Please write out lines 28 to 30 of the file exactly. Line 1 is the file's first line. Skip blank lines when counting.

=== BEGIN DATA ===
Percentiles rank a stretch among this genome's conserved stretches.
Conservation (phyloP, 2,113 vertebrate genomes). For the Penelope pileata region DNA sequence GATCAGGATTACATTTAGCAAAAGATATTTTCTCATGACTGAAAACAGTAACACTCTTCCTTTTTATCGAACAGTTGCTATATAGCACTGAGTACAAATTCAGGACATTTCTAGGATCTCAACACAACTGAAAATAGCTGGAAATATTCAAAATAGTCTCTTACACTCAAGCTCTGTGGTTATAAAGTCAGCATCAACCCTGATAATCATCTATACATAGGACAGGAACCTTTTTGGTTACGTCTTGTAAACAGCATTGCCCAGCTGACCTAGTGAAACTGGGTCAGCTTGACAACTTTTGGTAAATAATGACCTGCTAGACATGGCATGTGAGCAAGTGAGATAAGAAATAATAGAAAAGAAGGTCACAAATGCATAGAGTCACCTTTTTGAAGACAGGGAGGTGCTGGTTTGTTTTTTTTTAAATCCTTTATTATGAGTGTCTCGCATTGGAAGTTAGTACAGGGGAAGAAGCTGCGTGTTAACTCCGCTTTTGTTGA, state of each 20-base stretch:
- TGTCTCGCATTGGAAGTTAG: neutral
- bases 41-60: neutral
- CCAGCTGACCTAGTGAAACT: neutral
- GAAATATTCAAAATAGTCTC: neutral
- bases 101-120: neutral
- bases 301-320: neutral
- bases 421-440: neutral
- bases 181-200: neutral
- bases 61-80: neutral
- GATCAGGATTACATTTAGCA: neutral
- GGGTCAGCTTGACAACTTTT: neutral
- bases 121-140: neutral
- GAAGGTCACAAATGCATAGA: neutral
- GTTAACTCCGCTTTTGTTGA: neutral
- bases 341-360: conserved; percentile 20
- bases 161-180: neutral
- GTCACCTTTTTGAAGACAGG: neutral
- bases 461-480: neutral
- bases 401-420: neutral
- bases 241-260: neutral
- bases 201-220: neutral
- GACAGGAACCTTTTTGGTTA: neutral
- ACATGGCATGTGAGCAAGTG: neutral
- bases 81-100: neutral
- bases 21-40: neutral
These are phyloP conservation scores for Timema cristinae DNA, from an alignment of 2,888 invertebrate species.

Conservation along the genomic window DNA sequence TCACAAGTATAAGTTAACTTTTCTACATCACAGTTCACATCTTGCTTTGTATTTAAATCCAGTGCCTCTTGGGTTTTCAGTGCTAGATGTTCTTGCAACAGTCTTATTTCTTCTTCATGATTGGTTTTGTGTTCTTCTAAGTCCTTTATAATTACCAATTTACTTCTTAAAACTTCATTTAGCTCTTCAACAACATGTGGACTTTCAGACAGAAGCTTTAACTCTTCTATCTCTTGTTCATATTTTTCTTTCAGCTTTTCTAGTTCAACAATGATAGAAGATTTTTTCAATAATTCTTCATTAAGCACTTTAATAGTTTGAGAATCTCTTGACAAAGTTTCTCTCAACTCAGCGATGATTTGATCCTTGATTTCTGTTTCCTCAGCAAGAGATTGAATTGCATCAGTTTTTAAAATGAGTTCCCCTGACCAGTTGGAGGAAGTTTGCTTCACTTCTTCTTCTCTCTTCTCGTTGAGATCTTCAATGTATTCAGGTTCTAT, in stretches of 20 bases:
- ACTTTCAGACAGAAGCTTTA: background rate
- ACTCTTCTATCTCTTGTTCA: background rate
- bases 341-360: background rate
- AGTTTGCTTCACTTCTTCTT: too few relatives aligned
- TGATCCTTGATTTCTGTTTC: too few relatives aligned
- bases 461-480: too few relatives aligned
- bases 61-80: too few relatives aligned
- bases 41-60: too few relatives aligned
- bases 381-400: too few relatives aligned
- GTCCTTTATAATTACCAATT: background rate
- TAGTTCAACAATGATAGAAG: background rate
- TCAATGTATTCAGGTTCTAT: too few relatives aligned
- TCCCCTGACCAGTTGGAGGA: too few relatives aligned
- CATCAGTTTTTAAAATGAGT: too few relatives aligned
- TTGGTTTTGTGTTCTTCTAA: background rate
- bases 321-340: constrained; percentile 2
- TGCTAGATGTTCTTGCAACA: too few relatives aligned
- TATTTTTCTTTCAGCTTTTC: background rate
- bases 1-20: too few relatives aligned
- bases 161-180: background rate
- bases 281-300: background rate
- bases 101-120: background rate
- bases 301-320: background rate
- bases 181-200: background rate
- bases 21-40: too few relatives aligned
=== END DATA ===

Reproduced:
These are phyloP conservation scores for Timema cristinae DNA, from an alignment of 2,888 invertebrate species.

Conservation along the genomic window DNA sequence TCACAAGTATAAGTTAACTTTTCTACATCACAGTTCACATCTTGCTTTGTATTTAAATCCAGTGCCTCTTGGGTTTTCAGTGCTAGATGTTCTTGCAACAGTCTTATTTCTTCTTCATGATTGGTTTTGTGTTCTTCTAAGTCCTTTATAATTACCAATTTACTTCTTAAAACTTCATTTAGCTCTTCAACAACATGTGGACTTTCAGACAGAAGCTTTAACTCTTCTATCTCTTGTTCATATTTTTCTTTCAGCTTTTCTAGTTCAACAATGATAGAAGATTTTTTCAATAATTCTTCATTAAGCACTTTAATAGTTTGAGAATCTCTTGACAAAGTTTCTCTCAACTCAGCGATGATTTGATCCTTGATTTCTGTTTCCTCAGCAAGAGATTGAATTGCATCAGTTTTTAAAATGAGTTCCCCTGACCAGTTGGAGGAAGTTTGCTTCACTTCTTCTTCTCTCTTCTCGTTGAGATCTTCAATGTATTCAGGTTCTAT, in stretches of 20 bases:
- ACTTTCAGACAGAAGCTTTA: background rate